SAN FRANCISCO (KRON) – A San Francisco supervisor introduced legislation that would continue the Great Highway weekend closure between Sloat Boulevard and Lincoln Way for at least the next three years — just before a ballot proposition that’d do the opposite heads to the voters in November.

When KRON4 last reported on the controversy last month, the Access For All ballot measure to reopen the Great Highway and nearby westside thoroughfare John F. Kennedy Drive to vehicle traffic was in the process of being approved for signature gathering. The elections department confirmed that it qualified for the ballot on July 15.

Joe Arellano, who is the communications director for the Access For All campaign, told KRON4 that the campaign is waiting for its official proposition letter to be provided in a few weeks.

A man and woman ride bicycles near a sign advising people to stay away from the beach, amid the coronavirus pandemic, along the Great Highway near Ocean Beach in San Francisco, Saturday, April 25, 2020. (AP Photo/Jeff Chiu)

The Great Highway was first closed to cars in 2020 to provide space for socially-distanced exercise due to the COVID-19 pandemic. The closure was originally 24/7, but in 2021 neighborhood groups such as the Open the Great Highway Alliance pushed back, saying it made traffic in the surrounding Sunset neighborhood more dangerous, and hurt accessibility for seniors and the disabled, as KRON4 previously reported. The conflict over the highway closure has elicited passionate emotions from Sunset residents, motorists, bicyclists and urbanists throughout San Francisco, some of whom see it as a microcosm of larger 21st century urban planning conflicts.

In the spring, Mar, who represents the Outer Sunset neighborhood on the San Francisco Board of Supervisors, asked the city attorney’s office to draft legislation to codify the current compromise brokered by Mayor London Breed (which allows for vehicles on weekdays and pedestrians on weekends) for at least the next three years. On July 26, Mar introduced the legislation to the board.

Gordon Mar represents the Outer Sunset on the San Francisco Board of Supervisors. (Photo courtesy of the city and county of San Francisco)

“Keeping the Great Highway as a promenade on weekends and holidays when it’s used the most, while allowing car access on weekdays when motorists use it the most, is a win-win solution,” Mar stated. “Millions of visits to the promenade have shown its value as a space for community and civic action, active transportation, and joy. The weekend promenade has been popular and successful, and I’m proud to keep it in place while we continue to study this roadway in the face of climate change.”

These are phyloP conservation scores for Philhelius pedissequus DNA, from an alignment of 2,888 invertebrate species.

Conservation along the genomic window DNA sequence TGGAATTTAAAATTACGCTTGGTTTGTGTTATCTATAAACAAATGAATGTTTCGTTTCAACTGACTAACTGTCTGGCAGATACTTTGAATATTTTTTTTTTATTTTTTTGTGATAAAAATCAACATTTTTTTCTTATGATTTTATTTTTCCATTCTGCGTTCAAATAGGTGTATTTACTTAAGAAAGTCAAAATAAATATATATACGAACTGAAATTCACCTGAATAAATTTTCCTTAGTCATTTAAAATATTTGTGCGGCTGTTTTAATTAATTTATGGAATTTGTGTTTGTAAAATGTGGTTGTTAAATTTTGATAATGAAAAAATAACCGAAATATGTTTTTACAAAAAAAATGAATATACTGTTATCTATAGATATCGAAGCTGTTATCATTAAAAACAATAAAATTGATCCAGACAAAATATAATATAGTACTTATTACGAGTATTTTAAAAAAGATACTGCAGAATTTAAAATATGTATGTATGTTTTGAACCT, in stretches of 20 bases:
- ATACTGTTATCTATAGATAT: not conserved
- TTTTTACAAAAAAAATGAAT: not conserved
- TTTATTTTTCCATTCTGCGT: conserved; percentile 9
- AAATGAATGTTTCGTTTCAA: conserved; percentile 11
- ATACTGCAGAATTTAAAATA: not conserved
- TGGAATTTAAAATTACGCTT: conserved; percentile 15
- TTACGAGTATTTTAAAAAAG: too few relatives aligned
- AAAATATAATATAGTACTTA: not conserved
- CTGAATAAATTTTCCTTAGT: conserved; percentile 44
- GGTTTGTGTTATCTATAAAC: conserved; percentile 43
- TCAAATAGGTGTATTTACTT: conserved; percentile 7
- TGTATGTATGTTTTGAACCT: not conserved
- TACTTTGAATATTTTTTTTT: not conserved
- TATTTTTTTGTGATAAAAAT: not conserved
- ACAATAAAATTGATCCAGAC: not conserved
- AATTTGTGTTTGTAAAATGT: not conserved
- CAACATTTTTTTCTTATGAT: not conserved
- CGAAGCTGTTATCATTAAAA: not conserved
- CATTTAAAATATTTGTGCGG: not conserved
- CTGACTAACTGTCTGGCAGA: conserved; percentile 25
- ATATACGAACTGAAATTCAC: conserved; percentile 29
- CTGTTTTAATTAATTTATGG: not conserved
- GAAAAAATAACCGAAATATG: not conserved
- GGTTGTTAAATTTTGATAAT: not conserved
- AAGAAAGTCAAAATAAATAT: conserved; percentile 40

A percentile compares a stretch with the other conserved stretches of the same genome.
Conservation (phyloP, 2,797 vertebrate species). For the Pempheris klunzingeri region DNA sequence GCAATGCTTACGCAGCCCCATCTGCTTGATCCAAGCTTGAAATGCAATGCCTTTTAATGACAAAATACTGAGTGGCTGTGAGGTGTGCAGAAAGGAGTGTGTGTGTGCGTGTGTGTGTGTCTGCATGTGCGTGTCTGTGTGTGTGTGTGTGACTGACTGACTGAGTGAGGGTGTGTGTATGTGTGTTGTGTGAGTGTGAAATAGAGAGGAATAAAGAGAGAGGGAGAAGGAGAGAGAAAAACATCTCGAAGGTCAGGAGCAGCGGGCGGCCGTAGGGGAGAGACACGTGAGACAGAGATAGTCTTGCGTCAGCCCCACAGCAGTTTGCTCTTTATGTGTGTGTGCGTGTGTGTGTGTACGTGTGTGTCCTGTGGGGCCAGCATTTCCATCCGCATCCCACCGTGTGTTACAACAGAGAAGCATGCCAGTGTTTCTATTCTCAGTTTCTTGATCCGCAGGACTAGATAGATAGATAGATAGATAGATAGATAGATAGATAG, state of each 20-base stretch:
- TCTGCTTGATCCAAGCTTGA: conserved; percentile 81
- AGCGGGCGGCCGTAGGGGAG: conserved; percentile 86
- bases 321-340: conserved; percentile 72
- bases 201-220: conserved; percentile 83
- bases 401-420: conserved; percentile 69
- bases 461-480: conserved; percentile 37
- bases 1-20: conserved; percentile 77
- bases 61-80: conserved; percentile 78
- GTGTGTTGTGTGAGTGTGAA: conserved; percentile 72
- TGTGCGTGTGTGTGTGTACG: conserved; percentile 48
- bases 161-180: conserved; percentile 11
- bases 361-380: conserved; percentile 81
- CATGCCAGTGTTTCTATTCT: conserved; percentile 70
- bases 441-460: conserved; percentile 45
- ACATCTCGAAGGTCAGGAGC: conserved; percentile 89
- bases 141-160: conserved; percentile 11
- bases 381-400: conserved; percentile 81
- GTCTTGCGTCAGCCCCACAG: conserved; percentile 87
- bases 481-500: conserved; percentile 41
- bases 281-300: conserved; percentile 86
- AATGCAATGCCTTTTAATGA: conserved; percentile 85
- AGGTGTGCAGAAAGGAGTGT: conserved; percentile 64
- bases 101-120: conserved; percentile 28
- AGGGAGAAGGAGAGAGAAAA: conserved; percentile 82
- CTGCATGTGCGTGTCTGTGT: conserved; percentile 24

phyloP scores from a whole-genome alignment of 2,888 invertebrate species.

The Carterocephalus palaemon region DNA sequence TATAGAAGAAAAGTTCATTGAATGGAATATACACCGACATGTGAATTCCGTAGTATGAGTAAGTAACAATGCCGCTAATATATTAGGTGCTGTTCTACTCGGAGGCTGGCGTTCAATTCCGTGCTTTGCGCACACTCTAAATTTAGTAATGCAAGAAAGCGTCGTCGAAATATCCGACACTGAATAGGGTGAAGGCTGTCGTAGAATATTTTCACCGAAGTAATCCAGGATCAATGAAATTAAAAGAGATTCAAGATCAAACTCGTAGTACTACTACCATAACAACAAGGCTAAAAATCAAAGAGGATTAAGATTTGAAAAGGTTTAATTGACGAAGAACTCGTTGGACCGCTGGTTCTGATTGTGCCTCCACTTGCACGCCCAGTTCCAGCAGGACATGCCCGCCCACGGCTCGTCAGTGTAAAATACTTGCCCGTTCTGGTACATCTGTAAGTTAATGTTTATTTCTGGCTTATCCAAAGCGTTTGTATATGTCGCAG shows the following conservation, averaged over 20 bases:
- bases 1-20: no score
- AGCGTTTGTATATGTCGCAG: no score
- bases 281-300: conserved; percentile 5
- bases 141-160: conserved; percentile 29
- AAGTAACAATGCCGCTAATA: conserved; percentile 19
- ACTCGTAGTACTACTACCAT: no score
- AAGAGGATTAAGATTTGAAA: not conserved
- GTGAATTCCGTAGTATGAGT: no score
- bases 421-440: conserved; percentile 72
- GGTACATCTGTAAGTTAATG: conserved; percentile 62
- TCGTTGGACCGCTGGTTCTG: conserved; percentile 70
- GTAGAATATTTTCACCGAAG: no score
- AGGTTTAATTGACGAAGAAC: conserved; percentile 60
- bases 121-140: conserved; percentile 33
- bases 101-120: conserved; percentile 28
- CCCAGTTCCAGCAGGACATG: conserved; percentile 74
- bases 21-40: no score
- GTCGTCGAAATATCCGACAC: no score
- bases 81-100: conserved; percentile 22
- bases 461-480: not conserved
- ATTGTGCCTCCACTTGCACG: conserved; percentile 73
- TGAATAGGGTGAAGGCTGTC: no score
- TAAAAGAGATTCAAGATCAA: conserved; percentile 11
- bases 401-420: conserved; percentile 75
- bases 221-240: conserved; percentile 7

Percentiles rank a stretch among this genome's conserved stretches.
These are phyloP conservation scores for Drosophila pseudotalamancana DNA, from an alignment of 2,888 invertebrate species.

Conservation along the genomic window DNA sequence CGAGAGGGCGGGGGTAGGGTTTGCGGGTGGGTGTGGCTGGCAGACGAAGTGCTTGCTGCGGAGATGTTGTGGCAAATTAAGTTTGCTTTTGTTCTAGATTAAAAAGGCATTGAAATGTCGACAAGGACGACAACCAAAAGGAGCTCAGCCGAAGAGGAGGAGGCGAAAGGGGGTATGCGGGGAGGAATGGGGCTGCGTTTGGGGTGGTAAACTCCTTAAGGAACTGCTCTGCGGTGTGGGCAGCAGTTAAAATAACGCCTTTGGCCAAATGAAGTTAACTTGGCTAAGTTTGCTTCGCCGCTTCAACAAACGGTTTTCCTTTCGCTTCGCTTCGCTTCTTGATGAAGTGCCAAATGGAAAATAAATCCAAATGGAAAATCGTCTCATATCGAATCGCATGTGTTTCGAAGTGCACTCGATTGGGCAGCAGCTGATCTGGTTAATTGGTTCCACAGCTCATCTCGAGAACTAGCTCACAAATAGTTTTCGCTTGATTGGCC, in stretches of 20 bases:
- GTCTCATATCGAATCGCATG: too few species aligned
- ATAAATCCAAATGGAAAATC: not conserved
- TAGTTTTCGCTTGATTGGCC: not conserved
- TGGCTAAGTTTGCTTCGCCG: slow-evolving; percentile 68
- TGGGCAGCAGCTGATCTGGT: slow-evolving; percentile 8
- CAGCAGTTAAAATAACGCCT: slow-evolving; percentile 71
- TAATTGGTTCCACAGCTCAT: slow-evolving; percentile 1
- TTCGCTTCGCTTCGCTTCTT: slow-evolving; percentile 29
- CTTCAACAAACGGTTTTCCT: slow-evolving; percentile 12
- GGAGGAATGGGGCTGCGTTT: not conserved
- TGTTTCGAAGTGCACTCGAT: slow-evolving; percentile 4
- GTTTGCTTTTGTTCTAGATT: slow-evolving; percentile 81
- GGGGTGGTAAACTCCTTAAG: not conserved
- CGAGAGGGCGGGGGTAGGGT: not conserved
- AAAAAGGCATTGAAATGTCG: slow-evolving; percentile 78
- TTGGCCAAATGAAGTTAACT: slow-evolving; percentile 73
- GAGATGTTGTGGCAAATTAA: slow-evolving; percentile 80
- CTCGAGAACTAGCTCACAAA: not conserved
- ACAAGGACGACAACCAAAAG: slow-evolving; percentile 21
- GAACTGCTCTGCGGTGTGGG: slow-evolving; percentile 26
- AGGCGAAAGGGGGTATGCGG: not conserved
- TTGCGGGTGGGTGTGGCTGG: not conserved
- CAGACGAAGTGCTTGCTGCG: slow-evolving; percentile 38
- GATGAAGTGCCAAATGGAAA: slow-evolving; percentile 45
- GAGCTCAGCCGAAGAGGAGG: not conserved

San Francisco has to close the Great Highway south of Sloat to traffic permanently as soon as 2024 due to sea level rise, Mar’s office states.

“Mar’s legislation will transition the weekend promenade between Lincoln and Sloat from an emergency status to a pilot project, with the city enhancing its data collection and analysis of visitor usage, and engaging the public about the space and its use. It specifically requires city departments to make recommendations on managing traffic and sand, which is frequently blown onto the roadway,” a news release from Mar’s office states. “The city will be submitting Environmental Applications required by CEQA [the California Environmental Quality Act], in addition to a Coastal Development Permit application. The Great Highway is within the Coastal Zone, which requires additional approval from the California Coastal Commission for land use changes.”

Mar legislative aide Edward Wright told KRON4 that it is unclear when the legislation will be voted on.

“We don’t know,” Wright stated. “There are several steps required for this one, including CEQA determination and Coastal Commission approval, that make the timing pretty uncertain. I expect it’ll be heard in committee in September, though, most likely at Land Use.”

When asked to comment on Mar’s legislation, Arellano stated “The Great Highway averages nearly 20,000 drivers a day. Supervisor Mar’s proposed closure would continue to push all that traffic onto small residential streets in the Sunset and Richmond district neighborhoods, worsening the gridlock, parking, and safety concerns for residents. We urge voters to support our Access for All measure this November to ensure that everyone has equal use of our streets.”

Mar’s office declined to comment the Access For All making the ballot.